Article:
Honors Program Office Staff

Photo courtesy of Sean Schmoyer

The Wilkes University Honors Program cultivates opportunities for self-directed, self-motivated, intellectually curious students to join others with shared interests and aspirations in a collaborative learning community.

Generally, honors course components enable students to pursue breadth, depth, complexity and/or interdisciplinarity within their undergraduate education, helping to cultivate knowledge and skills that advance students’ intellectual, personal and professional development; their contributions to the Wilkes campus community; and their preparation for post-graduate success, whether through employment or continued education.

Honors components should constitute approximately 15-20% of a student’s work in a class. This could be quantified by proportion of final grade and/or by proportion of total assignments.

Options: Potential Modes of Learning

  • independent work, such as a research, case study or creative project within the student’s discipline (in-depth learning)
  • exploration of broad themes and/or enduring questions across disciplines (breadth of learning)
  • experiential learning, such as internships, field work and study abroad
  • service-learning (conscious and purposeful integration of service and learning elements)
  • residential learning community (conscious and purposeful integration of living and learning elements)
  • intercollegiate undergraduate academic competitions, presentations/conferences, and/or publications
  • experimental or innovative pedagogy

Options: Potential Topics

  • trends, issues and/or best practices within the student’s discipline
  • communities, ideas, practices, methodologies and/or values unfamiliar to the student

Options: Potential Skill Outcomes

  • problem solving
  • project management
  • critical reading (ability to evaluate evidence-based arguments and judgments)
  • critical thinking (ability to make evidence-based arguments and judgments)
  • clear and persuasive writing
  • clear and persuasive oral presentation
  • artistic literacy
  • metacognition (analysis of not just what is known, but also of how it comes to be known)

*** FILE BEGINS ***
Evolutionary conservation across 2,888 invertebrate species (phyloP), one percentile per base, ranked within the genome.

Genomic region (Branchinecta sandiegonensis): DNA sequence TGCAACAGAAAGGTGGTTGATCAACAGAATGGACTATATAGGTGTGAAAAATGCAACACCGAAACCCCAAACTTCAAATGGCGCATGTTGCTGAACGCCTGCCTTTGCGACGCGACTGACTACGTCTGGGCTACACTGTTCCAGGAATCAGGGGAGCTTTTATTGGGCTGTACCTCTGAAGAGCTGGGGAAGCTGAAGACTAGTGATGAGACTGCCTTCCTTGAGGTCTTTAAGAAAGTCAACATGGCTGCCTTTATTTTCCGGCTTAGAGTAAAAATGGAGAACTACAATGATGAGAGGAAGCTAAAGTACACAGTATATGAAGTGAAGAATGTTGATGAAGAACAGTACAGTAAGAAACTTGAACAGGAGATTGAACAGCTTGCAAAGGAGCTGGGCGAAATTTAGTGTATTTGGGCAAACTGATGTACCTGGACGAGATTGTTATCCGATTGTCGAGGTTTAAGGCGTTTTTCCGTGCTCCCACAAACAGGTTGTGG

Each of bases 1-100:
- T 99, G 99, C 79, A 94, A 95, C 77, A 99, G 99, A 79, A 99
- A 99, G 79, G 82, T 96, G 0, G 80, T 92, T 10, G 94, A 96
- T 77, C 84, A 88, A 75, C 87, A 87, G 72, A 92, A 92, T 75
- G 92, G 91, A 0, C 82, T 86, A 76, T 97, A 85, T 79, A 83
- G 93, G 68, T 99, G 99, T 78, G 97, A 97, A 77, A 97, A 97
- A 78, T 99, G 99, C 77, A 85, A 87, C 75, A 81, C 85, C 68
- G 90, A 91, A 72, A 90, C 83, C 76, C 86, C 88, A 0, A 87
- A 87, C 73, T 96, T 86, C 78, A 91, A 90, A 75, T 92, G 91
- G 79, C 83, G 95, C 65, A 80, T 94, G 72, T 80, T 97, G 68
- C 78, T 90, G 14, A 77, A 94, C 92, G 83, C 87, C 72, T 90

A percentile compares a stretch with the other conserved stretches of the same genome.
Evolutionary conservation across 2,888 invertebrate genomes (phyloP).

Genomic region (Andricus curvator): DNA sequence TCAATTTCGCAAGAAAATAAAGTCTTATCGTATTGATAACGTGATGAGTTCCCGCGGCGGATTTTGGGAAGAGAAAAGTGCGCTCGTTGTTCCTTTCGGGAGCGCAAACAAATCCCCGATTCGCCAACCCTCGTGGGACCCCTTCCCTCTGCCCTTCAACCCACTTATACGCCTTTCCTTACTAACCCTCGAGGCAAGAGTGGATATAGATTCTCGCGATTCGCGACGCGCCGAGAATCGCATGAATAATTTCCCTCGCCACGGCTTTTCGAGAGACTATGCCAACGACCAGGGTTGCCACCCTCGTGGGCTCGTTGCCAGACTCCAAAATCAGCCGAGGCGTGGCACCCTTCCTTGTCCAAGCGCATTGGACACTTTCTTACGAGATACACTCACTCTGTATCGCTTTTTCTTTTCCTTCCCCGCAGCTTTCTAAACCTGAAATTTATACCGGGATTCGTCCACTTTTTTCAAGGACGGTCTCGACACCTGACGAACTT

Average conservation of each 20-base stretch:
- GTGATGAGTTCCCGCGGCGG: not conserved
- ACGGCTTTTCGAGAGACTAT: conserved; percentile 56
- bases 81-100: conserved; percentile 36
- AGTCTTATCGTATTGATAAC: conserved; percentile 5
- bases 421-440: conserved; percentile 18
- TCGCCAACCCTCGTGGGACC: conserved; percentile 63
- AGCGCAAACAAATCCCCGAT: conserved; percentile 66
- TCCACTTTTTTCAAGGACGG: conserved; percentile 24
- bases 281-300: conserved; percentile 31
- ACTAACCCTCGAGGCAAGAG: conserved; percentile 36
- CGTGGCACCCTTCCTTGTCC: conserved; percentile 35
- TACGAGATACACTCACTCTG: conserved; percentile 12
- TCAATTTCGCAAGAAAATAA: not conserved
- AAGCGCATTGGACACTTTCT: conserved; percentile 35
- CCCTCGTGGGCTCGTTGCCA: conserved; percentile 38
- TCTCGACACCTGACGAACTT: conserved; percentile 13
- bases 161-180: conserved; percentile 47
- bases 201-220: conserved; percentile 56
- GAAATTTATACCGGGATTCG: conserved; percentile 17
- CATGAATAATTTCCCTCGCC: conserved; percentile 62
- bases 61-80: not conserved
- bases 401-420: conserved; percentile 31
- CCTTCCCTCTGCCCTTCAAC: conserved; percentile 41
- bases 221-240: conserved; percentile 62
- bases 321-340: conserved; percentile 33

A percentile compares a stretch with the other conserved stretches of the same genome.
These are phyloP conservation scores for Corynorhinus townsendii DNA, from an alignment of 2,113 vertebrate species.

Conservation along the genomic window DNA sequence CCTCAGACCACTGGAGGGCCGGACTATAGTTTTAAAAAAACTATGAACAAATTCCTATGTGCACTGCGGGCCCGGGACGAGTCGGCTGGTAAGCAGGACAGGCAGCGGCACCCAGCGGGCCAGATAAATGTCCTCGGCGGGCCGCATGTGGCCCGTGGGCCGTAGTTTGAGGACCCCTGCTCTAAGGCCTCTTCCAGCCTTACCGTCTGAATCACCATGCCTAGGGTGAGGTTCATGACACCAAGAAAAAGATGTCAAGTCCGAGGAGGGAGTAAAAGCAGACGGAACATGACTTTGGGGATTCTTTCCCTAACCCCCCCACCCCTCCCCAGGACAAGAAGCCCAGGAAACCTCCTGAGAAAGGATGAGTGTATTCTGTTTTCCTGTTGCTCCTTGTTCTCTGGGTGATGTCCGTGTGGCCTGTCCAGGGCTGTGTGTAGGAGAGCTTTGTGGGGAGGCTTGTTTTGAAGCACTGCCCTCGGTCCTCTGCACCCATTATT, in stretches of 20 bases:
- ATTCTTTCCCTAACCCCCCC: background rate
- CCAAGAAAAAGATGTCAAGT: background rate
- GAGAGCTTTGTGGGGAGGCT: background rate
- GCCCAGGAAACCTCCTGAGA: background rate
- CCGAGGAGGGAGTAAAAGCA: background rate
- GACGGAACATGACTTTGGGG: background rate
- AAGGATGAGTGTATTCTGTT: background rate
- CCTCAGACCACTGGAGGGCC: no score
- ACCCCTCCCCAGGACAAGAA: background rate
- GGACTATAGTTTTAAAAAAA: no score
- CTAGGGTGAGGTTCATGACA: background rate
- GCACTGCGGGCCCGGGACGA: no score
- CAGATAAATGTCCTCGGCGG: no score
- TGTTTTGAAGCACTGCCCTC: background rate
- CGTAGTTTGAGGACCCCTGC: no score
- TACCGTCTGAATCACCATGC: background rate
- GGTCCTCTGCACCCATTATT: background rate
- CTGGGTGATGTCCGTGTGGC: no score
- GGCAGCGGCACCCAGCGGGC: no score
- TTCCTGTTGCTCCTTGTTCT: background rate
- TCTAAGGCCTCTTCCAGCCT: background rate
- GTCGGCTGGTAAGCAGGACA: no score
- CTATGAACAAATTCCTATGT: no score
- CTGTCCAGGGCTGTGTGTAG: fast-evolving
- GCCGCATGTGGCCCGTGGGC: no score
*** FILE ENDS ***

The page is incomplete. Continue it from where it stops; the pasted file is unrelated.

• comfort with ambiguity, uncertainty and the unfamiliar

The Wilkes University Honors Program endorses the core values of academic rigor (beyond academic expectations of regular section offerings), leadership, integrity (demonstrated learning of ethics and values), self-awareness (emphasis on self-reflection), importance of building community and appreciating diversity. Honors course components should reflect one or more of these core values.

Terminology

&H (“And H”)

An &H section is added to an existing course in which both honors and non-honors students are enrolled to signal that the honors students have the opportunity to earn honors course credit. To earn this credit, honors students must be enrolled specifically in the &H section and they must satisfactorily complete work complementary to the existing syllabus. An honors student is allowed only one grade of 2.5 in an honors course to receive honors credit. All other honors course grades must be a minimum of 3.0.

H (“standalone Honors course”)

An H section signals that all students enrolled in the course complete work that would yield honors credit for that course. Non-honors students could enroll in such a course with instructor permission, but while they would need to complete all of the same work as the honors students, they would receive only non-honors credit. An honors student is allowed only one grade of 2.5 in an honors course to receive honors credit. All other honors course grades must be a minimum of 3.0.

Spring 2022 Honors Courses

Note: For courses that have Honors ("&H") sections, students must register for the &H section to get Honors credit.

ANT 101 &H - Introd to Anthropology/WGS/HON - Winkler L

  • The course is a general survey of the processes that generate human cultural and biological variation through time and among contemporary human groups. Anthropology essentially looks at human beings, the biology of humans and their development of culture over time and across the globe. This course includes an introduction to cultural and physical anthropology, archaeology, and anthropological linguistics. Honors students: Students enrolled in the Honor’s designated section of this course are expected to turn in additional reflections which relate current events and topics to anthropological issues. These will be due once a week throughout the term.

ANT 102 &H - Cultural Anthropology/HON/WGS - Winkler L

  • This course surveys the methods and topics used in the study, description, and comparison of human cultures. Topics include a look at various aspects of human cultures around the world, intercultural relations, globalization and modern issues, and theories used to explain human culture. Course content is based upon case and cross-cultural studies. Honors students: Students enrolled in the Honor’s designated section of this course are expected to read an assigned ethnography and complete a book review of it. In addition, they are expected to do independent research on the current status of the cultural group featured in the ethnography and do an in-class presentation using power-point on their ethnography and the current status of the group.